On behalf of the SOCAL-BRS project, I am happy to announce the publication of another paper resulting from our work. Lead by Dr. Jeremy Goldbogen of Stanford’s Hopkins Marine Station with a number of colleagues from the SOCAL-BRS team, this paper focuses on the fine-scale kinematics of foraging behavior in endangered blue whales and how they change as a function of prey distribution. These data provide both a better basic understanding of behavior in these remarkable, largest-ever animals, but also critical baseline information from which the potential consequences of disturbance from human activities may be determined. The reference for the paper is given below as well as the summary. The .pdf is available on request from Brandon.Southall@sea-inc.net.
Goldbogen, J. A., Hazen, E. L., Friedlaender, A. S., Calambokidis, J., DeRuiter, S. L., Stimpert, A. K., & Southall, B. L. (2015). Prey density and distribution drive the three‐dimensional foraging strategies of the largest filter feeder. Functional Ecology. DOI: 10.1111/1365-2435.12395.
1. Despite their importance in determining the rate of both energy gain and expenditure, how the fine-scale kinematics of foraging are modified in response to changes in prey abundance and distribution remain poorly understood in many animal ecosystems.
2. In the marine environment, bulk-filter feeders rely on dense aggregations of prey for energetically efficient foraging. Rorqual whales (Balaenopteridae) exhibit a unique form of filter feeding called lunge feeding, a process whereby discrete volumes of prey-laden water are intermittently engulfed and filtered. In many large rorqual species the size of engulfed water mass is commensurate with the whale’s body size, yet is engulfed in just a few seconds. This filter-feeding mode thus requires precise coordination of the body and enlarged engulfment apparatus to maximize capture efficiency.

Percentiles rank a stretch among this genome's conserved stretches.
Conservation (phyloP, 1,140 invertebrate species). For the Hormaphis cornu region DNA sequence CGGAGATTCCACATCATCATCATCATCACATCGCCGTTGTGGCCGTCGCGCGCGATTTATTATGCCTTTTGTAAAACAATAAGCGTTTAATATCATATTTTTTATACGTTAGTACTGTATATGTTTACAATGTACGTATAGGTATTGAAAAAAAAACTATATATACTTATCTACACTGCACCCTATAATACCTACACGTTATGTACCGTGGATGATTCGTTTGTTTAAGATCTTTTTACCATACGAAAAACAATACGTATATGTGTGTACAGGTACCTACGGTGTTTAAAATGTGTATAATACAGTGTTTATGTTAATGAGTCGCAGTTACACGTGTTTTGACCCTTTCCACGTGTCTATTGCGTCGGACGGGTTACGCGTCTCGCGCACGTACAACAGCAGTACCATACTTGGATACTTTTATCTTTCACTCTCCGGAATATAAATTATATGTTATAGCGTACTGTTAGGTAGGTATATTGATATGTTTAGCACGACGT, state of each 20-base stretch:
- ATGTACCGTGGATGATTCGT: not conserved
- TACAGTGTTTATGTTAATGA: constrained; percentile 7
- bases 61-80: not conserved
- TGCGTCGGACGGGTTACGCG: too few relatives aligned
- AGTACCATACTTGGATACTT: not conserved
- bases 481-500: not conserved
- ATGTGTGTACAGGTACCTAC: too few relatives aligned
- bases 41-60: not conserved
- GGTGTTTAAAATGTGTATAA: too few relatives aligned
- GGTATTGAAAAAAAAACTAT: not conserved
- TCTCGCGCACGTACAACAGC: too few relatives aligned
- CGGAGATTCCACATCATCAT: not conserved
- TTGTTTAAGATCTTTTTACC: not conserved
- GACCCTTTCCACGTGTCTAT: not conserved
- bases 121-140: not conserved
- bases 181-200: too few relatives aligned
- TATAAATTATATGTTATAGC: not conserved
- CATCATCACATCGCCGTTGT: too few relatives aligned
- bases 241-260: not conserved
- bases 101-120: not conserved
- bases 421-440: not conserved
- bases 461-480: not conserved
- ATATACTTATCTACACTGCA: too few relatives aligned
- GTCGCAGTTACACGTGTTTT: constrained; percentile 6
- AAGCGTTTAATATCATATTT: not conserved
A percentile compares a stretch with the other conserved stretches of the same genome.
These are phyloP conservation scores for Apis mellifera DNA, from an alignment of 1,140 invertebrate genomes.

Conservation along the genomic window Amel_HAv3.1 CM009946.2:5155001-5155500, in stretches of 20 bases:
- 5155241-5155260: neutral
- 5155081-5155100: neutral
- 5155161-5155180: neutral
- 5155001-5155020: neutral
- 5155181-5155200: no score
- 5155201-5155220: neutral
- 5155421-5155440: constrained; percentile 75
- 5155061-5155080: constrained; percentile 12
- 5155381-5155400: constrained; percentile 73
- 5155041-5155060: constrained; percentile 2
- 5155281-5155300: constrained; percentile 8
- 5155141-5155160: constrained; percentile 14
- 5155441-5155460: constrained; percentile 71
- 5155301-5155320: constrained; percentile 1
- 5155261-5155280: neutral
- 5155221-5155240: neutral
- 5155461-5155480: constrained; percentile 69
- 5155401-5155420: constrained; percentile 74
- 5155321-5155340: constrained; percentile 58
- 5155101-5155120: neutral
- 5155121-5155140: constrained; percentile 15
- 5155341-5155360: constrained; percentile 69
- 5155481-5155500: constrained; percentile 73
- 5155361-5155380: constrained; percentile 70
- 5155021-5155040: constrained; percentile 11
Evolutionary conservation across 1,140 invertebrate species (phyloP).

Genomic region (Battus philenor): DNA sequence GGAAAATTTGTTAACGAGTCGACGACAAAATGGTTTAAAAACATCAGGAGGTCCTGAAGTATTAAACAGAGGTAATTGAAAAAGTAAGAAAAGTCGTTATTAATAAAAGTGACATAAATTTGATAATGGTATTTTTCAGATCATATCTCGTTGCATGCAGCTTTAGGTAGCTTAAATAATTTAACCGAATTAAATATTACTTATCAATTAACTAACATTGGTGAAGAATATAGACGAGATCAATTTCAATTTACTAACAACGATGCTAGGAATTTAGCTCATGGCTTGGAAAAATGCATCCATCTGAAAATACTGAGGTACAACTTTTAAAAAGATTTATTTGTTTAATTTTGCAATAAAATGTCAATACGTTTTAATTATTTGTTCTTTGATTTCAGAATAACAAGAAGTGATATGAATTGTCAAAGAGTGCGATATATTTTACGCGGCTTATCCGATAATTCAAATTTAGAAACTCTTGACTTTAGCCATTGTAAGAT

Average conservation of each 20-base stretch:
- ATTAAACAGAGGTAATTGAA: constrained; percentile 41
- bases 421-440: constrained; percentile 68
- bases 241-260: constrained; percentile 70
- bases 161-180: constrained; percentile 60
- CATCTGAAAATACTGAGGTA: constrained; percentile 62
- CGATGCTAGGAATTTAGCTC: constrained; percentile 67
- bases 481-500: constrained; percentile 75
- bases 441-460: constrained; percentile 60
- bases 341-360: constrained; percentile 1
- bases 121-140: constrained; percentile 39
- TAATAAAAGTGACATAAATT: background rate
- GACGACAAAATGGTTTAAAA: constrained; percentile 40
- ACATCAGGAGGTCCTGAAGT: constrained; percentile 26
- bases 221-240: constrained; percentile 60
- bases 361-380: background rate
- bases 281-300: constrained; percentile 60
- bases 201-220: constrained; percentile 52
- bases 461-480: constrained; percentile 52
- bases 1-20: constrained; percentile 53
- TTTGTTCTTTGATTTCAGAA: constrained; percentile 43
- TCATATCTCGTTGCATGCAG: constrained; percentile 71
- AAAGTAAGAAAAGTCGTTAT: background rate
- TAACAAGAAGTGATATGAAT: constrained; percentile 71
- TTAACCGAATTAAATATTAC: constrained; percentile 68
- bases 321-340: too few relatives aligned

3. Previous studies from whale-borne tags revealed that many rorqual species perform rolling behaviours when foraging. It has been hypothesized that such acrobatic manoeuvres may be required for efficient prey capture when prey manifest in small discrete patches, but to date there has been no comprehensive analysis of prey patch characteristics during lunge feeding events. We developed a null hypothesis that blue whale kinematics are independent of prey patch characteristics.
4. To test this hypothesis, we investigated the foraging performance of blue whales, the largest filter-feeding predator and their functional response to variability in their sole prey source, krill using a generalized additive mixed model framework. We used a combination of animal-borne movement sensors and hydroacoustic prey mapping to simultaneously quantify the threedimensional foraging kinematics of blue whales (Balaenoptera musculus) and the characteristics of targeted krill patches.
5. Our analyses rejected our null hypothesis, showing that blue whales performed more acrobatic manoeuvres, including 180° and 360° rolling lunges, when foraging on low-density krill patches. In contrast, whales targeting high-density krill patches involved less manoeuvring during lunges and higher lunge feeding rates.
6. These data demonstrate that blue whales exhibit a range of adaptive foraging strategies that maximize prey capture in different ecological contexts. Because first principles indicate that manoeuvres require more energy compared with straight trajectories, our data reveal a previously unrecognized level of complexity in predator–prey interactions that are not accounted for in optimal foraging and energetic efficiency models.